Albert Nieves, a high school freshman, attends the school Beltran will attend next year–the Bronx Division Academy. Following elementary school, Nieves lost interest in art. He was given no opportunity to express himself during school and unmotivated outside of school. It was when his cousin moved in with his family that Nieves once again found inspiration. His cousin, a full-time commercial photographer, allows Nieves to help out. "My family is one of my biggest motivations, mostly my cousin," Nieves said. "When I help him, I feel great."

Like Wheeler and Beltran, Nieves now attends the Teen Project Studio at the Bronx River Art Center.

"Art helps me through tough times when I feel bad, when I feel great," Nieves said. "Art helps me keep my emotions in check."

Nieves lives in the South Bronx in a two-bedroom apartment with his mother, father, older cousin, and twin brother and sister. Below are some of his favorite photographs.

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Bronx River Art Center
1087 E. Tremont Ave., Bronx, NY 10460
T (718) 589-5819

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Saturday: 12 - 5 PM
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Monday - Friday: 10 AM - 6 PM
Saturday: 10 AM - 5 PM

DIRECTIONS TO CENTER:  By Train: Take #2 or #5 to West Farms Square/East Tremont. Walk one block east to Bronx Street. By Bus: Take #'s B9, 21, 36, 40, 42, or Q44 to East Tremont and Boston Road. By Car: Take Bruckner Expressway to Sheridan Expressway, and exit at East Tremont Ave. Turn left at the traffic light one block down onto East Tremont. Turn left after one block onto Bronx St. (Cross Bronx Expressway) towards Rosedale Ave, then exit. Turn left onto Rosedale Ave, then take a left onto Tremont Ave. Drive four blocks to West Farms Square.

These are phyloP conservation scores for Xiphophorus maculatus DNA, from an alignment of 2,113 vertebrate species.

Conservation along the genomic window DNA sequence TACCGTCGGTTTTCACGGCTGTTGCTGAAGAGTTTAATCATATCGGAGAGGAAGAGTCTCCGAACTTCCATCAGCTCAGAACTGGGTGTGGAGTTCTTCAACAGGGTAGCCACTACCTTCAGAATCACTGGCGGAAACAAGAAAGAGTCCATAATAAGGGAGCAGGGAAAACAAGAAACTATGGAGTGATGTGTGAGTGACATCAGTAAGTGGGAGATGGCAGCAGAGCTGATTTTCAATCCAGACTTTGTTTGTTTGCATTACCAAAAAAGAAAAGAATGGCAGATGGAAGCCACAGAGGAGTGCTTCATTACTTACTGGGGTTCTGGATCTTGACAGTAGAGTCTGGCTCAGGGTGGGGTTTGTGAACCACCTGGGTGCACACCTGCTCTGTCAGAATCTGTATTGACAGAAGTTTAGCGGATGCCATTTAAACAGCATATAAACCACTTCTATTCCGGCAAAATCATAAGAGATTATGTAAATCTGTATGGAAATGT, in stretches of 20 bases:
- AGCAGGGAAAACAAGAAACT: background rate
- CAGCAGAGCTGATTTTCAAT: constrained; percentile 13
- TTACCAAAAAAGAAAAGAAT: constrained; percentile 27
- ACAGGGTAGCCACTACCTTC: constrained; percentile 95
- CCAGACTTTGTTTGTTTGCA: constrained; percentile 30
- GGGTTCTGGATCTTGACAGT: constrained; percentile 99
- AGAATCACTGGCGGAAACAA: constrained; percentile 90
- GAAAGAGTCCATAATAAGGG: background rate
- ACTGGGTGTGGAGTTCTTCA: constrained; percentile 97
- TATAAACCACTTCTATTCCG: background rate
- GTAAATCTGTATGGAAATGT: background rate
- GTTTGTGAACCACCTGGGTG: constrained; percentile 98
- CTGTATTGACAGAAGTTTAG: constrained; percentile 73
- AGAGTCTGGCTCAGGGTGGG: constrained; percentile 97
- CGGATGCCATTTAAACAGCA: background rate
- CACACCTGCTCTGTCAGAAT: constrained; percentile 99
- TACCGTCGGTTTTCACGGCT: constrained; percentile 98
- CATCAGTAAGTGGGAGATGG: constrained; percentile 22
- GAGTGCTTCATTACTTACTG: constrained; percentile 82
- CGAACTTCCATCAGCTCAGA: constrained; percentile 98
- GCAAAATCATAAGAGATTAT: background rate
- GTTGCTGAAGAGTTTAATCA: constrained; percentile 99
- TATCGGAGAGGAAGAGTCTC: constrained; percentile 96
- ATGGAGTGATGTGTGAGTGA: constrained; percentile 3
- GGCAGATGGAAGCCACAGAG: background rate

This program is made possible with support from the NYC Department of Cultural Affairs in partnership with the City Council, including Council Members Eric Dinowitz, Althea Stevens, Kristy Marmorato and the Bronx Delegation. Additional support is from Bronx Borough President Vanessa Gibson, the NYS Council on the Arts with support from Governor Kathy Hochul and the NYS Legislature. Foundation support is from Con Edison: The Power of Giving, The New Yankee Stadium Community Benefits Fund, The Lincoln Fund, and private donors.